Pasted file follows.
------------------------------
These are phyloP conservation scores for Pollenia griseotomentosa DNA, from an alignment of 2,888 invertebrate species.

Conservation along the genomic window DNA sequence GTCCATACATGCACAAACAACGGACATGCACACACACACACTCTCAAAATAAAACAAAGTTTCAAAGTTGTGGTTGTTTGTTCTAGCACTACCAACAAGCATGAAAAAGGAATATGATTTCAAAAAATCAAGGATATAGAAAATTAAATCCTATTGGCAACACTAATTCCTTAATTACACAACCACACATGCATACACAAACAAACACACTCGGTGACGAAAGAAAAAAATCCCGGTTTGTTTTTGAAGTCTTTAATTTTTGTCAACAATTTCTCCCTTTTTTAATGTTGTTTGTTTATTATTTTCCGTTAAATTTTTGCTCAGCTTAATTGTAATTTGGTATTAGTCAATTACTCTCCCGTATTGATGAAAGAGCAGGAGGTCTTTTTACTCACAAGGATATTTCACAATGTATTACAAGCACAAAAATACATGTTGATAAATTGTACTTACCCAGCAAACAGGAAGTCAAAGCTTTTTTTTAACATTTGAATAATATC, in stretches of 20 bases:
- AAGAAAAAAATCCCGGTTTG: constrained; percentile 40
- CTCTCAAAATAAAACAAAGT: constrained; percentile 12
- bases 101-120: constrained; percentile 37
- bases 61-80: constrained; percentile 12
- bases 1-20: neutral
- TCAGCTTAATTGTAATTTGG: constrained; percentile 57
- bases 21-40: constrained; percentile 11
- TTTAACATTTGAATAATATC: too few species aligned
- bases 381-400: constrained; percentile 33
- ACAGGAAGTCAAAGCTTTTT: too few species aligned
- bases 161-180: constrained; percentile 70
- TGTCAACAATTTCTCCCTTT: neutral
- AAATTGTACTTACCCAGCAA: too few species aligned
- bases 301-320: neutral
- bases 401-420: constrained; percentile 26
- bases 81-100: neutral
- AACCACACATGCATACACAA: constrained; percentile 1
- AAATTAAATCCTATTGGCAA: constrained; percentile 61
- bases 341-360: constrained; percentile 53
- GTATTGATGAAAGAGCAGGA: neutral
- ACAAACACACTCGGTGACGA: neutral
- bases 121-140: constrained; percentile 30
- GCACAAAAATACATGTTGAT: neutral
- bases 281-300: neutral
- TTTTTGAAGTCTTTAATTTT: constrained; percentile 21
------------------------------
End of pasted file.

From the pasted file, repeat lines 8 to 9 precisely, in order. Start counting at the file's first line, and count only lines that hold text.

- TCAGCTTAATTGTAATTTGG: constrained; percentile 57
- bases 21-40: constrained; percentile 11